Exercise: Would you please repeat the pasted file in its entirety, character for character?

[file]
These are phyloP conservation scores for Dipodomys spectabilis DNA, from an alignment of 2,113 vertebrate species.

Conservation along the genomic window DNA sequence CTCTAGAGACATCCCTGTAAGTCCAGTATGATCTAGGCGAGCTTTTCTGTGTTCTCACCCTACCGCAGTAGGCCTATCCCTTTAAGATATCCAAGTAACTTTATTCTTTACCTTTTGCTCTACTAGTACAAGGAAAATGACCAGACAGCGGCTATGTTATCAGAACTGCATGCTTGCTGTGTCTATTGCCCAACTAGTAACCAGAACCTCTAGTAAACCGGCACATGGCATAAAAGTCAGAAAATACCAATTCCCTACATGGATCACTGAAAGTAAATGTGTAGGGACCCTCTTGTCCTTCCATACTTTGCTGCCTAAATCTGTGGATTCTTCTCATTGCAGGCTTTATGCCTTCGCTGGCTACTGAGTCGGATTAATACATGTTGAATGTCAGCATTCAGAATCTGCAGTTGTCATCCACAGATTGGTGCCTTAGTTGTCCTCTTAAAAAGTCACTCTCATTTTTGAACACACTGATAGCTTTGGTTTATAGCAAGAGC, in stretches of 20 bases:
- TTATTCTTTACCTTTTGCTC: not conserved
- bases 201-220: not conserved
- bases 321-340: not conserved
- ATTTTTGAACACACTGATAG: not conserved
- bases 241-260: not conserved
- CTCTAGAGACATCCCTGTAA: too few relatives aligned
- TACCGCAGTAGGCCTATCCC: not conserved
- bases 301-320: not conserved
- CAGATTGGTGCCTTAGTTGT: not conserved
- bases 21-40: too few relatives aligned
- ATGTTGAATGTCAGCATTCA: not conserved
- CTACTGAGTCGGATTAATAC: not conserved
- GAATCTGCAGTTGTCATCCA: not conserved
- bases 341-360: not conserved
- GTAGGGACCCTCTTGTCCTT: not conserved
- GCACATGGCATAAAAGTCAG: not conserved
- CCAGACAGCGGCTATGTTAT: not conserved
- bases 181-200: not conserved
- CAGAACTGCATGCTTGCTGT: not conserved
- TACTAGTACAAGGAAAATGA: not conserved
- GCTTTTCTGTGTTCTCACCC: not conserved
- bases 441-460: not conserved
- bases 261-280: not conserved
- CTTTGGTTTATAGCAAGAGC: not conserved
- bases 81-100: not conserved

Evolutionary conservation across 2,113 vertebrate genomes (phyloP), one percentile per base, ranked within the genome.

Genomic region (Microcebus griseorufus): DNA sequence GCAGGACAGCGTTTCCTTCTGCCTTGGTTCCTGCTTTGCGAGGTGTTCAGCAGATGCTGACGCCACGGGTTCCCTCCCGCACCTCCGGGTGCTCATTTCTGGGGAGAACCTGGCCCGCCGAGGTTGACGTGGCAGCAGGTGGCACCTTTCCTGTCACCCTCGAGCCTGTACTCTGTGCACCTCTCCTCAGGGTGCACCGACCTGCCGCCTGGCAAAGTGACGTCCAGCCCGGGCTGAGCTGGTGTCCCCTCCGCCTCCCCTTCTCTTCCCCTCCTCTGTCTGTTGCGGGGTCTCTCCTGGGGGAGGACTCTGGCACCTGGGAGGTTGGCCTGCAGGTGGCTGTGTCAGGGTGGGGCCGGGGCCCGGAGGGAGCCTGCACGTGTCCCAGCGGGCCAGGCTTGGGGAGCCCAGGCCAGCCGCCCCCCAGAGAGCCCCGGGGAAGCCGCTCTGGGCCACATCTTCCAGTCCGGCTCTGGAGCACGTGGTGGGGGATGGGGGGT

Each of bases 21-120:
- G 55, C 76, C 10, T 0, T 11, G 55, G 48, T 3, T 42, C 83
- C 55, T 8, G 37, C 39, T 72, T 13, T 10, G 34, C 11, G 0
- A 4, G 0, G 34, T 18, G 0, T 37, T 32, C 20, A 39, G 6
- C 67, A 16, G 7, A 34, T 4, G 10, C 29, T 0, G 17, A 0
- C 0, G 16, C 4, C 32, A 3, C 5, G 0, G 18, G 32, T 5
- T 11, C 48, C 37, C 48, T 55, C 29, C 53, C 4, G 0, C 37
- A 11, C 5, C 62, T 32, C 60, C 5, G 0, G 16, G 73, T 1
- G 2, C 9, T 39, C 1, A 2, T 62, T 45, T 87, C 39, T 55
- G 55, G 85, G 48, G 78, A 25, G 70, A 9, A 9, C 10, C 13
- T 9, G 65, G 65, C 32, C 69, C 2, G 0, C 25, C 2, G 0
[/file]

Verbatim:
These are phyloP conservation scores for Dipodomys spectabilis DNA, from an alignment of 2,113 vertebrate species.

Conservation along the genomic window DNA sequence CTCTAGAGACATCCCTGTAAGTCCAGTATGATCTAGGCGAGCTTTTCTGTGTTCTCACCCTACCGCAGTAGGCCTATCCCTTTAAGATATCCAAGTAACTTTATTCTTTACCTTTTGCTCTACTAGTACAAGGAAAATGACCAGACAGCGGCTATGTTATCAGAACTGCATGCTTGCTGTGTCTATTGCCCAACTAGTAACCAGAACCTCTAGTAAACCGGCACATGGCATAAAAGTCAGAAAATACCAATTCCCTACATGGATCACTGAAAGTAAATGTGTAGGGACCCTCTTGTCCTTCCATACTTTGCTGCCTAAATCTGTGGATTCTTCTCATTGCAGGCTTTATGCCTTCGCTGGCTACTGAGTCGGATTAATACATGTTGAATGTCAGCATTCAGAATCTGCAGTTGTCATCCACAGATTGGTGCCTTAGTTGTCCTCTTAAAAAGTCACTCTCATTTTTGAACACACTGATAGCTTTGGTTTATAGCAAGAGC, in stretches of 20 bases:
- TTATTCTTTACCTTTTGCTC: not conserved
- bases 201-220: not conserved
- bases 321-340: not conserved
- ATTTTTGAACACACTGATAG: not conserved
- bases 241-260: not conserved
- CTCTAGAGACATCCCTGTAA: too few relatives aligned
- TACCGCAGTAGGCCTATCCC: not conserved
- bases 301-320: not conserved
- CAGATTGGTGCCTTAGTTGT: not conserved
- bases 21-40: too few relatives aligned
- ATGTTGAATGTCAGCATTCA: not conserved
- CTACTGAGTCGGATTAATAC: not conserved
- GAATCTGCAGTTGTCATCCA: not conserved
- bases 341-360: not conserved
- GTAGGGACCCTCTTGTCCTT: not conserved
- GCACATGGCATAAAAGTCAG: not conserved
- CCAGACAGCGGCTATGTTAT: not conserved
- bases 181-200: not conserved
- CAGAACTGCATGCTTGCTGT: not conserved
- TACTAGTACAAGGAAAATGA: not conserved
- GCTTTTCTGTGTTCTCACCC: not conserved
- bases 441-460: not conserved
- bases 261-280: not conserved
- CTTTGGTTTATAGCAAGAGC: not conserved
- bases 81-100: not conserved

Evolutionary conservation across 2,113 vertebrate genomes (phyloP), one percentile per base, ranked within the genome.

Genomic region (Microcebus griseorufus): DNA sequence GCAGGACAGCGTTTCCTTCTGCCTTGGTTCCTGCTTTGCGAGGTGTTCAGCAGATGCTGACGCCACGGGTTCCCTCCCGCACCTCCGGGTGCTCATTTCTGGGGAGAACCTGGCCCGCCGAGGTTGACGTGGCAGCAGGTGGCACCTTTCCTGTCACCCTCGAGCCTGTACTCTGTGCACCTCTCCTCAGGGTGCACCGACCTGCCGCCTGGCAAAGTGACGTCCAGCCCGGGCTGAGCTGGTGTCCCCTCCGCCTCCCCTTCTCTTCCCCTCCTCTGTCTGTTGCGGGGTCTCTCCTGGGGGAGGACTCTGGCACCTGGGAGGTTGGCCTGCAGGTGGCTGTGTCAGGGTGGGGCCGGGGCCCGGAGGGAGCCTGCACGTGTCCCAGCGGGCCAGGCTTGGGGAGCCCAGGCCAGCCGCCCCCCAGAGAGCCCCGGGGAAGCCGCTCTGGGCCACATCTTCCAGTCCGGCTCTGGAGCACGTGGTGGGGGATGGGGGGT

Each of bases 21-120:
- G 55, C 76, C 10, T 0, T 11, G 55, G 48, T 3, T 42, C 83
- C 55, T 8, G 37, C 39, T 72, T 13, T 10, G 34, C 11, G 0
- A 4, G 0, G 34, T 18, G 0, T 37, T 32, C 20, A 39, G 6
- C 67, A 16, G 7, A 34, T 4, G 10, C 29, T 0, G 17, A 0
- C 0, G 16, C 4, C 32, A 3, C 5, G 0, G 18, G 32, T 5
- T 11, C 48, C 37, C 48, T 55, C 29, C 53, C 4, G 0, C 37
- A 11, C 5, C 62, T 32, C 60, C 5, G 0, G 16, G 73, T 1
- G 2, C 9, T 39, C 1, A 2, T 62, T 45, T 87, C 39, T 55
- G 55, G 85, G 48, G 78, A 25, G 70, A 9, A 9, C 10, C 13
- T 9, G 65, G 65, C 32, C 69, C 2, G 0, C 25, C 2, G 0